Happy Wednesday everyone! We’re in the final stretch of the year. The future holds a lot of uncertainties but it also beacons with hope; hope, after all, springs eternal. But as the year slowly draws to a close, I hope that the rest of the year will be kind to everyone. I hope that you get repaid for all your hard work this year. I hope that all your prayers have been answered or that you have reached a level of peace. More importantly, I hope that you are all doing well, in body, mind, and spirit. Let’s rock the rest of the year!

It is time for another WWW Wednesday update as it is a Wednesday. WWW Wednesday is a bookish meme originally hosted by SAM@TAKING ON A WORLD OF WORDS. The mechanics for WWW Wednesday are quite simple, you just have to answer three questions:

  1. What are you currently reading?
  2. What have you finished reading?
  3. What will you read next?
www-wednesdays

What are you currently reading?

Finally, after spending the past three months focusing mainly on my active reading challenges, I am reaching the end, at least on two of these challenges. My current read, Vikram Seth’s A Suitable Boy, is the last book in two of my most crucial reading challenges: my 2022 Top 22 Reading List and 2022 Beat the Backlist Challenge. I am hitting two birds with one stone. I am not only capping two of my reading challenges but I am also breaching 100 reads for the year, a remarkable feat for this is the first time I am hitting 100 reads in a year; I read at least 90 books in the past two years. This was a goal I’ve had for years but I never thought it was possible. I guess it is possible after all.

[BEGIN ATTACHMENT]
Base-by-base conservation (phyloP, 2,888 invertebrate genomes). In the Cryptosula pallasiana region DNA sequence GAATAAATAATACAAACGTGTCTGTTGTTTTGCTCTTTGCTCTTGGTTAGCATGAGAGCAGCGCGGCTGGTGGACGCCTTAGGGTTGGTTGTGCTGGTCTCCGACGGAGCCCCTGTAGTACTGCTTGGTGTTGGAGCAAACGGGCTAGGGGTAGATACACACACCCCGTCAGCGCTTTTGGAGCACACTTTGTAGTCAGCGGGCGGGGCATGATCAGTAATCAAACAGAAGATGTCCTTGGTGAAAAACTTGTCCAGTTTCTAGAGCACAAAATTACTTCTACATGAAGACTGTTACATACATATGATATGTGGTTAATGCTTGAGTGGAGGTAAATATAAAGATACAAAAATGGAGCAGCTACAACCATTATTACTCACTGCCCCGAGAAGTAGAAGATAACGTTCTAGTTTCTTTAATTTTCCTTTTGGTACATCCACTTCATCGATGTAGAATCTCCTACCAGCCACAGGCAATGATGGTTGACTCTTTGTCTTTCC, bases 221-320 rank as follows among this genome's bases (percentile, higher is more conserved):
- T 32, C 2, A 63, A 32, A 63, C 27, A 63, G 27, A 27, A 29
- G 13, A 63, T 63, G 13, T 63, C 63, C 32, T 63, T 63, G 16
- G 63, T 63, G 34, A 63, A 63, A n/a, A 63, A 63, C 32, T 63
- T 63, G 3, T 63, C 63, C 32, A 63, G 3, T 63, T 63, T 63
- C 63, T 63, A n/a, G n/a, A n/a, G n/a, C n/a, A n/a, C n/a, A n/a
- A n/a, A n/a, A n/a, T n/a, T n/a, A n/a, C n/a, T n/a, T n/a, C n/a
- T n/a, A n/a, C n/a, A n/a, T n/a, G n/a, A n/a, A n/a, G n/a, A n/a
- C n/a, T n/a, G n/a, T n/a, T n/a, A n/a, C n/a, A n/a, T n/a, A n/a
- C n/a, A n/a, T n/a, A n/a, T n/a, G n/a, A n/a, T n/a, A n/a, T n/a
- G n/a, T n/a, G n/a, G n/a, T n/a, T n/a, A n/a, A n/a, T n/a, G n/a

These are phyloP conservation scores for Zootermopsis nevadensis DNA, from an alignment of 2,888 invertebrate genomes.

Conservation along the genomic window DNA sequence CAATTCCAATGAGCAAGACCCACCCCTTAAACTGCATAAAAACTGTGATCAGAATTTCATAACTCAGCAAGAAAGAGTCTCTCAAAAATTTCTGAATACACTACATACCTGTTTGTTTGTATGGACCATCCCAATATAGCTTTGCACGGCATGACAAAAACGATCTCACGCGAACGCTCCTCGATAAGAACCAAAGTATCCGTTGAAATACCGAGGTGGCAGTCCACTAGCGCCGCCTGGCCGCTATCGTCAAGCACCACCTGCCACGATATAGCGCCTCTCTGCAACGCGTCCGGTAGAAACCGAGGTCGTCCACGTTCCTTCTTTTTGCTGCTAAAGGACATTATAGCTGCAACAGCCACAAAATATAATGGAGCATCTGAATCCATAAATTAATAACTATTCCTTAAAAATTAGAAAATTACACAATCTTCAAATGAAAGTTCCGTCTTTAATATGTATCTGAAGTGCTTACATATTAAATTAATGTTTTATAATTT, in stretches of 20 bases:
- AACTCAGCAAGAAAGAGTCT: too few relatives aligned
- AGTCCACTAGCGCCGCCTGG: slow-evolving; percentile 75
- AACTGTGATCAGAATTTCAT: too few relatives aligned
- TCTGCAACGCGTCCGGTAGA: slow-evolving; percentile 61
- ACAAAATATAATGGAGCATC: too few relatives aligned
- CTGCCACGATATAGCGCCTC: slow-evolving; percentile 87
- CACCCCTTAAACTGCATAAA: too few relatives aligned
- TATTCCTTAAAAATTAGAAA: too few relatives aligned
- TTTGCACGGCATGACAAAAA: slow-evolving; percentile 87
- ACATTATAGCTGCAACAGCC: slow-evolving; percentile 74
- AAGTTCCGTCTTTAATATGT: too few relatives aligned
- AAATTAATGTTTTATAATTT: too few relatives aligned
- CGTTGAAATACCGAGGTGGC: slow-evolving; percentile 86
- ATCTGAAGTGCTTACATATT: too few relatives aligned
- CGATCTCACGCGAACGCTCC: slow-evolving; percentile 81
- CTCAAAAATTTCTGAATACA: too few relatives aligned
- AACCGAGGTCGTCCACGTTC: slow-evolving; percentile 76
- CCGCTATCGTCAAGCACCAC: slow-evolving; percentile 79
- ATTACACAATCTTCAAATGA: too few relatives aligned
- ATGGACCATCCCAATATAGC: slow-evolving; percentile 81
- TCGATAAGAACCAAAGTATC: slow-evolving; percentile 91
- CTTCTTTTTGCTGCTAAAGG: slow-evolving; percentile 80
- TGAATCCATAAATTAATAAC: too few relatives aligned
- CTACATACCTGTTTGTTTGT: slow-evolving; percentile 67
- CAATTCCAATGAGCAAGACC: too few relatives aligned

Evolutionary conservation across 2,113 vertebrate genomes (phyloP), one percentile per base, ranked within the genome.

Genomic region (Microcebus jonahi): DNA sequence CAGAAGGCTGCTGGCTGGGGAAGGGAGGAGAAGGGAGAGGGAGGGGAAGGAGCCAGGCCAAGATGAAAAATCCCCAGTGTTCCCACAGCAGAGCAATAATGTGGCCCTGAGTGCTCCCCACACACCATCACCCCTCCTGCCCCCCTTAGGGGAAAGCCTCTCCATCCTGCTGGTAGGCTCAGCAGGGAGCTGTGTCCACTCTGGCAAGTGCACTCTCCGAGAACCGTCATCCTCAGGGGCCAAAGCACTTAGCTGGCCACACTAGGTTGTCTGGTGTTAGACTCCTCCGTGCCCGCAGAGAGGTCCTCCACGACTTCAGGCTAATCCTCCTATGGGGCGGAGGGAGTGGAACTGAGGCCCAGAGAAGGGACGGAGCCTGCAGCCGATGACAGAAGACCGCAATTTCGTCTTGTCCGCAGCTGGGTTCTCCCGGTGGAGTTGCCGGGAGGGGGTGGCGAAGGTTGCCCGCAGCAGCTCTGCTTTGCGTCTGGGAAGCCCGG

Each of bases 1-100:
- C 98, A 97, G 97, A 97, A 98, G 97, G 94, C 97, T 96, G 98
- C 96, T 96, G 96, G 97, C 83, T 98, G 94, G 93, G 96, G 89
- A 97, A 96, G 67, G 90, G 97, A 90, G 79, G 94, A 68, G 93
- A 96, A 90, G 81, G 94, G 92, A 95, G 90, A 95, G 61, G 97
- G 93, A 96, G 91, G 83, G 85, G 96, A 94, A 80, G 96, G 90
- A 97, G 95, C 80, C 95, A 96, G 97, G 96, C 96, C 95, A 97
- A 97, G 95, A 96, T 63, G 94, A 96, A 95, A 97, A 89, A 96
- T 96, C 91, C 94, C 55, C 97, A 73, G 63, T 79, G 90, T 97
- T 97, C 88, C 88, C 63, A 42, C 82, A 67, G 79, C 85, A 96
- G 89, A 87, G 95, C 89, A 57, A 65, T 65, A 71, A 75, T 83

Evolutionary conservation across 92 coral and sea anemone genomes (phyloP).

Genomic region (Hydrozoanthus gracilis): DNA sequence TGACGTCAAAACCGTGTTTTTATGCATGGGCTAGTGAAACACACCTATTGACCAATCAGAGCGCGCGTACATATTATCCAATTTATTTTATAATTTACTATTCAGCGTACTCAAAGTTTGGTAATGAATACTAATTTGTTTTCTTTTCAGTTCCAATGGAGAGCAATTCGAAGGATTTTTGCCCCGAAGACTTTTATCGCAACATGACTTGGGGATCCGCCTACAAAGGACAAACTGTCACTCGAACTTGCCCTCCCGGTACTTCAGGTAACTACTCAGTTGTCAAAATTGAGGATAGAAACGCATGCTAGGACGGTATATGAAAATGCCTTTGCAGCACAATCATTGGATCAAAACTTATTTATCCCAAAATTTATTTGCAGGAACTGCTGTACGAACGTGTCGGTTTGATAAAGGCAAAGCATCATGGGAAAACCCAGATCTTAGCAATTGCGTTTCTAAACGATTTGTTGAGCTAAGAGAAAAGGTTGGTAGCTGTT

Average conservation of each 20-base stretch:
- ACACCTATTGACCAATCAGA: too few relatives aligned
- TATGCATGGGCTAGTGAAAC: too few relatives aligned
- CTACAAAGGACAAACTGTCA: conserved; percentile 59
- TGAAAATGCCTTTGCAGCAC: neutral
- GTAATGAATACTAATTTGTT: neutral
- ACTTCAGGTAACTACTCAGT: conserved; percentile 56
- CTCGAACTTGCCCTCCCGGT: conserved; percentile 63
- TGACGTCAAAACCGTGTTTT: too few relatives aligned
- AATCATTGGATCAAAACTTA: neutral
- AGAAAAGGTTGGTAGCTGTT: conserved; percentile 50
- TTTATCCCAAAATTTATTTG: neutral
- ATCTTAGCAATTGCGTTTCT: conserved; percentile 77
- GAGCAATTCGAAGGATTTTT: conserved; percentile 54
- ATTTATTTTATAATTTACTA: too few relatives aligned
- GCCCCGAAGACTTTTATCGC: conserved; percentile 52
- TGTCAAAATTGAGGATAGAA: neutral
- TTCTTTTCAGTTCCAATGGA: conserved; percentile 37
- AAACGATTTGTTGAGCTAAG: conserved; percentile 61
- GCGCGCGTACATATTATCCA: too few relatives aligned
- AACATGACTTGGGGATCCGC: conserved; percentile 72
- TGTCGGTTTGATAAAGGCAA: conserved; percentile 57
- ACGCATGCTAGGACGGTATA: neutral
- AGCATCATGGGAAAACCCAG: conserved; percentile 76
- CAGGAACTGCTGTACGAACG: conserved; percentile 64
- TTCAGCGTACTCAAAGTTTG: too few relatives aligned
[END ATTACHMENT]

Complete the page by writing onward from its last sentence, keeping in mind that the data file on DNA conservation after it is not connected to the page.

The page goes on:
Anyway, I acquired A Suitable Boy about four years ago, if my memory serves me right. It was through must-read lists and the 1,001 Books You Must Read Before You Die List that I first encountered the writer and the book. However, I have been pushing it back for its length. With over a thousand pages, it is quite hefty; this makes it the first 1,000+ pager book I read since Hungarian writer Péter Nádas’ Parallel Stories I read back in 2020; I did read a 900+ pager earlier this year. Despite its heft, A Suitable Boy is a book I have been looking forward to for so long. The story commenced with Mrs. Rupa Mehra, a widow who was arranging her daughters’ marriages. She had one last daughter, Lata, whose marriage she is still to arrange. Please note that the story was set during post-World War II. Lata was still in her late teenage years. So I guess the subjects, at least those that were introduced at the onset were some that I expected. It is now interesting to see how Seth spins all these elements together. Will there be other elements added apart from the cultural touchstones? The story was set during the infancy of the Indian Republic so should I expect historical context as well? I am excited and a little daunted at what is before me.